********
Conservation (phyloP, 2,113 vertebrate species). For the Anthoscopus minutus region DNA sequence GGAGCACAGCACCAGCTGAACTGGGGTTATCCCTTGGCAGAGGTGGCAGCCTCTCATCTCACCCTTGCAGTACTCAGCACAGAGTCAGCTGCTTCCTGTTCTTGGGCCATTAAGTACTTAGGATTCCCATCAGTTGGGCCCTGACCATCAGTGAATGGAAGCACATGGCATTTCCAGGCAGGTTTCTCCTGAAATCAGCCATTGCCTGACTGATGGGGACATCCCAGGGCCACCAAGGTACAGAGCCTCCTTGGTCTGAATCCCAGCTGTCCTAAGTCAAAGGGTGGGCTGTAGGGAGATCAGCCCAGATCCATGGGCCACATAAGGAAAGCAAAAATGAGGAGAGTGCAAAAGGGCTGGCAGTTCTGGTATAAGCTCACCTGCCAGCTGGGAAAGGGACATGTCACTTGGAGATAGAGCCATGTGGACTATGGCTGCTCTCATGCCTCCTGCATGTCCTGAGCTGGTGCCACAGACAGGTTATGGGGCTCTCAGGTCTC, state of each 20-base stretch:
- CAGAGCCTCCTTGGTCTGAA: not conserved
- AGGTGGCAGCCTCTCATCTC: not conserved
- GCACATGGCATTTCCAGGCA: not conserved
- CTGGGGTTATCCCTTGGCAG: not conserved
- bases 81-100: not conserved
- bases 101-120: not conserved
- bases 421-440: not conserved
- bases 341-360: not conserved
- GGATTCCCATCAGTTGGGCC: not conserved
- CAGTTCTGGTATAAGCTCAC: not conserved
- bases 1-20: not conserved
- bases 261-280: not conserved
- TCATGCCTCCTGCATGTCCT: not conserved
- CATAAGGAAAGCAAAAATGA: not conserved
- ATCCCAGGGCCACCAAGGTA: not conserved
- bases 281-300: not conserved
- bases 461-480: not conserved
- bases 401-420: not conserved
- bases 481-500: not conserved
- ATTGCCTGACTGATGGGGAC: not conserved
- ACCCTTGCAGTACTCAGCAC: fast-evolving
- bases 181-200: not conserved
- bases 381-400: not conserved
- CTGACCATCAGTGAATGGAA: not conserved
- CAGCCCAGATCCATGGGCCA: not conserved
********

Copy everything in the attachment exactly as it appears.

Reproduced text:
Conservation (phyloP, 2,113 vertebrate species). For the Anthoscopus minutus region DNA sequence GGAGCACAGCACCAGCTGAACTGGGGTTATCCCTTGGCAGAGGTGGCAGCCTCTCATCTCACCCTTGCAGTACTCAGCACAGAGTCAGCTGCTTCCTGTTCTTGGGCCATTAAGTACTTAGGATTCCCATCAGTTGGGCCCTGACCATCAGTGAATGGAAGCACATGGCATTTCCAGGCAGGTTTCTCCTGAAATCAGCCATTGCCTGACTGATGGGGACATCCCAGGGCCACCAAGGTACAGAGCCTCCTTGGTCTGAATCCCAGCTGTCCTAAGTCAAAGGGTGGGCTGTAGGGAGATCAGCCCAGATCCATGGGCCACATAAGGAAAGCAAAAATGAGGAGAGTGCAAAAGGGCTGGCAGTTCTGGTATAAGCTCACCTGCCAGCTGGGAAAGGGACATGTCACTTGGAGATAGAGCCATGTGGACTATGGCTGCTCTCATGCCTCCTGCATGTCCTGAGCTGGTGCCACAGACAGGTTATGGGGCTCTCAGGTCTC, state of each 20-base stretch:
- CAGAGCCTCCTTGGTCTGAA: not conserved
- AGGTGGCAGCCTCTCATCTC: not conserved
- GCACATGGCATTTCCAGGCA: not conserved
- CTGGGGTTATCCCTTGGCAG: not conserved
- bases 81-100: not conserved
- bases 101-120: not conserved
- bases 421-440: not conserved
- bases 341-360: not conserved
- GGATTCCCATCAGTTGGGCC: not conserved
- CAGTTCTGGTATAAGCTCAC: not conserved
- bases 1-20: not conserved
- bases 261-280: not conserved
- TCATGCCTCCTGCATGTCCT: not conserved
- CATAAGGAAAGCAAAAATGA: not conserved
- ATCCCAGGGCCACCAAGGTA: not conserved
- bases 281-300: not conserved
- bases 461-480: not conserved
- bases 401-420: not conserved
- bases 481-500: not conserved
- ATTGCCTGACTGATGGGGAC: not conserved
- ACCCTTGCAGTACTCAGCAC: fast-evolving
- bases 181-200: not conserved
- bases 381-400: not conserved
- CTGACCATCAGTGAATGGAA: not conserved
- CAGCCCAGATCCATGGGCCA: not conserved